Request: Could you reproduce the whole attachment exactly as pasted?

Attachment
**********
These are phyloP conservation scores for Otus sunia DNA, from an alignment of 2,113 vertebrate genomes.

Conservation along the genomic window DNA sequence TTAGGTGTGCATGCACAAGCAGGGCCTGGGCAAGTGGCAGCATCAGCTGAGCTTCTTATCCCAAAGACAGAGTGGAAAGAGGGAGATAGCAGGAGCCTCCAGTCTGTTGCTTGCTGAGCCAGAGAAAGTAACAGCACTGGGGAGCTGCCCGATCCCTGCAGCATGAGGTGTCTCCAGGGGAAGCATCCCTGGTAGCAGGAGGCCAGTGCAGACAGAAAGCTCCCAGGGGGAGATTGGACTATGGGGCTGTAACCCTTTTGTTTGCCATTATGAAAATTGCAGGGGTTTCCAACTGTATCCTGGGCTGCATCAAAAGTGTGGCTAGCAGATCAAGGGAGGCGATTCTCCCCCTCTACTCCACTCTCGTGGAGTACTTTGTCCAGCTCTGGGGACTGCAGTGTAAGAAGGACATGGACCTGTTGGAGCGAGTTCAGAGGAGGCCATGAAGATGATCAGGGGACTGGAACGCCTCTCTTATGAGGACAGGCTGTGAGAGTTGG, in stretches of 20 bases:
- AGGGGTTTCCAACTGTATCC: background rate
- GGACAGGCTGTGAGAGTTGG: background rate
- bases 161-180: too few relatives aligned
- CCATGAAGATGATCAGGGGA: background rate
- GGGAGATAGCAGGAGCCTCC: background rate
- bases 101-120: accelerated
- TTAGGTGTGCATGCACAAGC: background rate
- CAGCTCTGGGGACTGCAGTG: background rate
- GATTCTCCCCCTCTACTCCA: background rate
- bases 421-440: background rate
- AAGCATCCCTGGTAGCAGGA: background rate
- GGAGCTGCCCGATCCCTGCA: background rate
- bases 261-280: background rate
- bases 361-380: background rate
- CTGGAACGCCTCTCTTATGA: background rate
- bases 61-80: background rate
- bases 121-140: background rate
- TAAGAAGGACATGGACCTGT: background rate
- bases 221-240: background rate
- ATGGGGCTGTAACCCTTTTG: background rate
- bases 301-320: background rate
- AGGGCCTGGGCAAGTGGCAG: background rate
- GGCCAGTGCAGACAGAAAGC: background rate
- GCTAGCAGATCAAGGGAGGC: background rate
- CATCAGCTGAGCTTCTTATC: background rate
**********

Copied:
These are phyloP conservation scores for Otus sunia DNA, from an alignment of 2,113 vertebrate genomes.

Conservation along the genomic window DNA sequence TTAGGTGTGCATGCACAAGCAGGGCCTGGGCAAGTGGCAGCATCAGCTGAGCTTCTTATCCCAAAGACAGAGTGGAAAGAGGGAGATAGCAGGAGCCTCCAGTCTGTTGCTTGCTGAGCCAGAGAAAGTAACAGCACTGGGGAGCTGCCCGATCCCTGCAGCATGAGGTGTCTCCAGGGGAAGCATCCCTGGTAGCAGGAGGCCAGTGCAGACAGAAAGCTCCCAGGGGGAGATTGGACTATGGGGCTGTAACCCTTTTGTTTGCCATTATGAAAATTGCAGGGGTTTCCAACTGTATCCTGGGCTGCATCAAAAGTGTGGCTAGCAGATCAAGGGAGGCGATTCTCCCCCTCTACTCCACTCTCGTGGAGTACTTTGTCCAGCTCTGGGGACTGCAGTGTAAGAAGGACATGGACCTGTTGGAGCGAGTTCAGAGGAGGCCATGAAGATGATCAGGGGACTGGAACGCCTCTCTTATGAGGACAGGCTGTGAGAGTTGG, in stretches of 20 bases:
- AGGGGTTTCCAACTGTATCC: background rate
- GGACAGGCTGTGAGAGTTGG: background rate
- bases 161-180: too few relatives aligned
- CCATGAAGATGATCAGGGGA: background rate
- GGGAGATAGCAGGAGCCTCC: background rate
- bases 101-120: accelerated
- TTAGGTGTGCATGCACAAGC: background rate
- CAGCTCTGGGGACTGCAGTG: background rate
- GATTCTCCCCCTCTACTCCA: background rate
- bases 421-440: background rate
- AAGCATCCCTGGTAGCAGGA: background rate
- GGAGCTGCCCGATCCCTGCA: background rate
- bases 261-280: background rate
- bases 361-380: background rate
- CTGGAACGCCTCTCTTATGA: background rate
- bases 61-80: background rate
- bases 121-140: background rate
- TAAGAAGGACATGGACCTGT: background rate
- bases 221-240: background rate
- ATGGGGCTGTAACCCTTTTG: background rate
- bases 301-320: background rate
- AGGGCCTGGGCAAGTGGCAG: background rate
- GGCCAGTGCAGACAGAAAGC: background rate
- GCTAGCAGATCAAGGGAGGC: background rate
- CATCAGCTGAGCTTCTTATC: background rate